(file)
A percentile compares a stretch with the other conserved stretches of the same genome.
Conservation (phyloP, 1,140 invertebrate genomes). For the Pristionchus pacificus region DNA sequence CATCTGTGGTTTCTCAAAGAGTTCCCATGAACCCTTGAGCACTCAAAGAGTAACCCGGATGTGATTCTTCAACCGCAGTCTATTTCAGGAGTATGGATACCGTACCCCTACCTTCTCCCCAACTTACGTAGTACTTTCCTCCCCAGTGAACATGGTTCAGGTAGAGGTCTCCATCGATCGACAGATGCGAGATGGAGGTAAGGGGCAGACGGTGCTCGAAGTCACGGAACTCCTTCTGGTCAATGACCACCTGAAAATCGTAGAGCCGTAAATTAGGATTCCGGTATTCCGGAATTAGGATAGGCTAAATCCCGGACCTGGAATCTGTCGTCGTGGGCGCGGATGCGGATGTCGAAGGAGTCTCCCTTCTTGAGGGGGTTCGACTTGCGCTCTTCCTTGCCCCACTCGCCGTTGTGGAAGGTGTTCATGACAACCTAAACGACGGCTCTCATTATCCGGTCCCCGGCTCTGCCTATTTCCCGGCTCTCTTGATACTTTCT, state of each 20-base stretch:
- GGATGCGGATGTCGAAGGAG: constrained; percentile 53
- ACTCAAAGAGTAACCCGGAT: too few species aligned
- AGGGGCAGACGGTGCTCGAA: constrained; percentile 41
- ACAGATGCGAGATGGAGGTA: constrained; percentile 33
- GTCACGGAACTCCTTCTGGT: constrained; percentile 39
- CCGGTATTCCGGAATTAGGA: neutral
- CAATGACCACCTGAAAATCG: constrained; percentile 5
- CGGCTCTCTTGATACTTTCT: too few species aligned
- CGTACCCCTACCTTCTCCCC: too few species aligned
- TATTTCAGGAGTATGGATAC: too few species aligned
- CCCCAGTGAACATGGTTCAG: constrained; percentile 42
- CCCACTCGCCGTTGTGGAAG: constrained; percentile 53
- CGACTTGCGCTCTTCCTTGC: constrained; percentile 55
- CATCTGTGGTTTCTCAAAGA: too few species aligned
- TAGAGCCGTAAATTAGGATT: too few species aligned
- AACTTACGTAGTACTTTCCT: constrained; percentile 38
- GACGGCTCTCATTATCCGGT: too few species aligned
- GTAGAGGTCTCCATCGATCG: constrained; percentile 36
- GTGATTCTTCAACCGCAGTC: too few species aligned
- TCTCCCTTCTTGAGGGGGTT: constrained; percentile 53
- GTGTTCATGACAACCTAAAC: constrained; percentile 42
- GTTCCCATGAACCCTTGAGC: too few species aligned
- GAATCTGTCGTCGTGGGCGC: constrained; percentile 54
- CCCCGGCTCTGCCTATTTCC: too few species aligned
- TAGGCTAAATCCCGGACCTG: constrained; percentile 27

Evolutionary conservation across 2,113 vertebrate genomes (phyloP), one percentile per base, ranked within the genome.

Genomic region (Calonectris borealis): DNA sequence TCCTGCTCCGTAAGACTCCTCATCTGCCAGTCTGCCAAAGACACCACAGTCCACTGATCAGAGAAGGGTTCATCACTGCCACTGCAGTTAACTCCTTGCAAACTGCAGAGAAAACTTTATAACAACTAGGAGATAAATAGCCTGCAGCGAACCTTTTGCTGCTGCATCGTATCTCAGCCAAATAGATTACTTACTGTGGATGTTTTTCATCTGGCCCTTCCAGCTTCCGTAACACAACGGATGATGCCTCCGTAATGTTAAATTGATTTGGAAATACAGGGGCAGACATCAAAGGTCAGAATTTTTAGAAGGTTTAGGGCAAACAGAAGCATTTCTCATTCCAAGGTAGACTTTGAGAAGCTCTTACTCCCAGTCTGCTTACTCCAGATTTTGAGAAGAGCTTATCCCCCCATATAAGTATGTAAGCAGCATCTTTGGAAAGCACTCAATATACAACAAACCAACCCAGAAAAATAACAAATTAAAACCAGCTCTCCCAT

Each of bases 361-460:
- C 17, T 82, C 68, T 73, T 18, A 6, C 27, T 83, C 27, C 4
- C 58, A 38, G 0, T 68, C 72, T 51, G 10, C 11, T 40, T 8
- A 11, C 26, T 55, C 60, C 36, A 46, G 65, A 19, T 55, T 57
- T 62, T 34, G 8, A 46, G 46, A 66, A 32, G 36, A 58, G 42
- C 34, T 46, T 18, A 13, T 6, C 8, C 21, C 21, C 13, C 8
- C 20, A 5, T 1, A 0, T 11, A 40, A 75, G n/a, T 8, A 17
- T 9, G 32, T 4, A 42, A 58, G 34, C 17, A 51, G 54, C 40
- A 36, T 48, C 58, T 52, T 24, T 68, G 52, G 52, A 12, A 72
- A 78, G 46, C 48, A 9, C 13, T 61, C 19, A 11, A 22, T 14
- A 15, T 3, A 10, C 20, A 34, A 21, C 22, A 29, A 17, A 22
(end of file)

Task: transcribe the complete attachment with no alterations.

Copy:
A percentile compares a stretch with the other conserved stretches of the same genome.
Conservation (phyloP, 1,140 invertebrate genomes). For the Pristionchus pacificus region DNA sequence CATCTGTGGTTTCTCAAAGAGTTCCCATGAACCCTTGAGCACTCAAAGAGTAACCCGGATGTGATTCTTCAACCGCAGTCTATTTCAGGAGTATGGATACCGTACCCCTACCTTCTCCCCAACTTACGTAGTACTTTCCTCCCCAGTGAACATGGTTCAGGTAGAGGTCTCCATCGATCGACAGATGCGAGATGGAGGTAAGGGGCAGACGGTGCTCGAAGTCACGGAACTCCTTCTGGTCAATGACCACCTGAAAATCGTAGAGCCGTAAATTAGGATTCCGGTATTCCGGAATTAGGATAGGCTAAATCCCGGACCTGGAATCTGTCGTCGTGGGCGCGGATGCGGATGTCGAAGGAGTCTCCCTTCTTGAGGGGGTTCGACTTGCGCTCTTCCTTGCCCCACTCGCCGTTGTGGAAGGTGTTCATGACAACCTAAACGACGGCTCTCATTATCCGGTCCCCGGCTCTGCCTATTTCCCGGCTCTCTTGATACTTTCT, state of each 20-base stretch:
- GGATGCGGATGTCGAAGGAG: constrained; percentile 53
- ACTCAAAGAGTAACCCGGAT: too few species aligned
- AGGGGCAGACGGTGCTCGAA: constrained; percentile 41
- ACAGATGCGAGATGGAGGTA: constrained; percentile 33
- GTCACGGAACTCCTTCTGGT: constrained; percentile 39
- CCGGTATTCCGGAATTAGGA: neutral
- CAATGACCACCTGAAAATCG: constrained; percentile 5
- CGGCTCTCTTGATACTTTCT: too few species aligned
- CGTACCCCTACCTTCTCCCC: too few species aligned
- TATTTCAGGAGTATGGATAC: too few species aligned
- CCCCAGTGAACATGGTTCAG: constrained; percentile 42
- CCCACTCGCCGTTGTGGAAG: constrained; percentile 53
- CGACTTGCGCTCTTCCTTGC: constrained; percentile 55
- CATCTGTGGTTTCTCAAAGA: too few species aligned
- TAGAGCCGTAAATTAGGATT: too few species aligned
- AACTTACGTAGTACTTTCCT: constrained; percentile 38
- GACGGCTCTCATTATCCGGT: too few species aligned
- GTAGAGGTCTCCATCGATCG: constrained; percentile 36
- GTGATTCTTCAACCGCAGTC: too few species aligned
- TCTCCCTTCTTGAGGGGGTT: constrained; percentile 53
- GTGTTCATGACAACCTAAAC: constrained; percentile 42
- GTTCCCATGAACCCTTGAGC: too few species aligned
- GAATCTGTCGTCGTGGGCGC: constrained; percentile 54
- CCCCGGCTCTGCCTATTTCC: too few species aligned
- TAGGCTAAATCCCGGACCTG: constrained; percentile 27

Evolutionary conservation across 2,113 vertebrate genomes (phyloP), one percentile per base, ranked within the genome.

Genomic region (Calonectris borealis): DNA sequence TCCTGCTCCGTAAGACTCCTCATCTGCCAGTCTGCCAAAGACACCACAGTCCACTGATCAGAGAAGGGTTCATCACTGCCACTGCAGTTAACTCCTTGCAAACTGCAGAGAAAACTTTATAACAACTAGGAGATAAATAGCCTGCAGCGAACCTTTTGCTGCTGCATCGTATCTCAGCCAAATAGATTACTTACTGTGGATGTTTTTCATCTGGCCCTTCCAGCTTCCGTAACACAACGGATGATGCCTCCGTAATGTTAAATTGATTTGGAAATACAGGGGCAGACATCAAAGGTCAGAATTTTTAGAAGGTTTAGGGCAAACAGAAGCATTTCTCATTCCAAGGTAGACTTTGAGAAGCTCTTACTCCCAGTCTGCTTACTCCAGATTTTGAGAAGAGCTTATCCCCCCATATAAGTATGTAAGCAGCATCTTTGGAAAGCACTCAATATACAACAAACCAACCCAGAAAAATAACAAATTAAAACCAGCTCTCCCAT

Each of bases 361-460:
- C 17, T 82, C 68, T 73, T 18, A 6, C 27, T 83, C 27, C 4
- C 58, A 38, G 0, T 68, C 72, T 51, G 10, C 11, T 40, T 8
- A 11, C 26, T 55, C 60, C 36, A 46, G 65, A 19, T 55, T 57
- T 62, T 34, G 8, A 46, G 46, A 66, A 32, G 36, A 58, G 42
- C 34, T 46, T 18, A 13, T 6, C 8, C 21, C 21, C 13, C 8
- C 20, A 5, T 1, A 0, T 11, A 40, A 75, G n/a, T 8, A 17
- T 9, G 32, T 4, A 42, A 58, G 34, C 17, A 51, G 54, C 40
- A 36, T 48, C 58, T 52, T 24, T 68, G 52, G 52, A 12, A 72
- A 78, G 46, C 48, A 9, C 13, T 61, C 19, A 11, A 22, T 14
- A 15, T 3, A 10, C 20, A 34, A 21, C 22, A 29, A 17, A 22